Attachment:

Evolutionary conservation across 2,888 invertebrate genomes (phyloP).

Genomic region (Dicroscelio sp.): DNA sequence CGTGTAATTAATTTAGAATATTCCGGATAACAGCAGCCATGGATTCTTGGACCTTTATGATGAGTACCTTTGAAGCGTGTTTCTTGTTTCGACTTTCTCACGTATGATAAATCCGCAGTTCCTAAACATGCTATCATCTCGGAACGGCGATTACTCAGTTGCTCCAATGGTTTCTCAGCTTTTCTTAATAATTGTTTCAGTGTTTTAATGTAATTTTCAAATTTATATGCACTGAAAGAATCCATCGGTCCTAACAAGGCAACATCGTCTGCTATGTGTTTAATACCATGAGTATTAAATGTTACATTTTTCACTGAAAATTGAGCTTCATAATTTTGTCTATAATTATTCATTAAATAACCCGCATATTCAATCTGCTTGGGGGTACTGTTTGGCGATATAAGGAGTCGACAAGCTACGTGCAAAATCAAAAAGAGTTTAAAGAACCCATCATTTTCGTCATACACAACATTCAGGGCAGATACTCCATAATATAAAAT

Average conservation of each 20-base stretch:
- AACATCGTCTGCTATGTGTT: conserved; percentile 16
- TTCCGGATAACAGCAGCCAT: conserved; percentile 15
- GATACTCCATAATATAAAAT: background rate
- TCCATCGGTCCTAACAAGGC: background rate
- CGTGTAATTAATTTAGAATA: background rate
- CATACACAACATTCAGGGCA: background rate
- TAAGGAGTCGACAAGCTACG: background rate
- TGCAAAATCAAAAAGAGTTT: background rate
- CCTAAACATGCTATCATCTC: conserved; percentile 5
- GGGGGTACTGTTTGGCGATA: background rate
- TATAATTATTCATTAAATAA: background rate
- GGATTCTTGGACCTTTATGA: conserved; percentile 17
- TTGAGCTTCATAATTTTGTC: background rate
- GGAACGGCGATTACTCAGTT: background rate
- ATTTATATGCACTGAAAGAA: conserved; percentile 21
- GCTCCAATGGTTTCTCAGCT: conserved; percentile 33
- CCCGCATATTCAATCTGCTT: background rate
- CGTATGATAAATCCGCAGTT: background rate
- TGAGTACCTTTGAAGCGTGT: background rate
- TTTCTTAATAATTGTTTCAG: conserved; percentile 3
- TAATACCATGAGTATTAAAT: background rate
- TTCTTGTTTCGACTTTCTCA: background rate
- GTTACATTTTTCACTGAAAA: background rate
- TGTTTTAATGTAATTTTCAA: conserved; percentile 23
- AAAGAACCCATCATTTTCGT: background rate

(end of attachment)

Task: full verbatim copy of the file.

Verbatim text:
Evolutionary conservation across 2,888 invertebrate genomes (phyloP).

Genomic region (Dicroscelio sp.): DNA sequence CGTGTAATTAATTTAGAATATTCCGGATAACAGCAGCCATGGATTCTTGGACCTTTATGATGAGTACCTTTGAAGCGTGTTTCTTGTTTCGACTTTCTCACGTATGATAAATCCGCAGTTCCTAAACATGCTATCATCTCGGAACGGCGATTACTCAGTTGCTCCAATGGTTTCTCAGCTTTTCTTAATAATTGTTTCAGTGTTTTAATGTAATTTTCAAATTTATATGCACTGAAAGAATCCATCGGTCCTAACAAGGCAACATCGTCTGCTATGTGTTTAATACCATGAGTATTAAATGTTACATTTTTCACTGAAAATTGAGCTTCATAATTTTGTCTATAATTATTCATTAAATAACCCGCATATTCAATCTGCTTGGGGGTACTGTTTGGCGATATAAGGAGTCGACAAGCTACGTGCAAAATCAAAAAGAGTTTAAAGAACCCATCATTTTCGTCATACACAACATTCAGGGCAGATACTCCATAATATAAAAT

Average conservation of each 20-base stretch:
- AACATCGTCTGCTATGTGTT: conserved; percentile 16
- TTCCGGATAACAGCAGCCAT: conserved; percentile 15
- GATACTCCATAATATAAAAT: background rate
- TCCATCGGTCCTAACAAGGC: background rate
- CGTGTAATTAATTTAGAATA: background rate
- CATACACAACATTCAGGGCA: background rate
- TAAGGAGTCGACAAGCTACG: background rate
- TGCAAAATCAAAAAGAGTTT: background rate
- CCTAAACATGCTATCATCTC: conserved; percentile 5
- GGGGGTACTGTTTGGCGATA: background rate
- TATAATTATTCATTAAATAA: background rate
- GGATTCTTGGACCTTTATGA: conserved; percentile 17
- TTGAGCTTCATAATTTTGTC: background rate
- GGAACGGCGATTACTCAGTT: background rate
- ATTTATATGCACTGAAAGAA: conserved; percentile 21
- GCTCCAATGGTTTCTCAGCT: conserved; percentile 33
- CCCGCATATTCAATCTGCTT: background rate
- CGTATGATAAATCCGCAGTT: background rate
- TGAGTACCTTTGAAGCGTGT: background rate
- TTTCTTAATAATTGTTTCAG: conserved; percentile 3
- TAATACCATGAGTATTAAAT: background rate
- TTCTTGTTTCGACTTTCTCA: background rate
- GTTACATTTTTCACTGAAAA: background rate
- TGTTTTAATGTAATTTTCAA: conserved; percentile 23
- AAAGAACCCATCATTTTCGT: background rate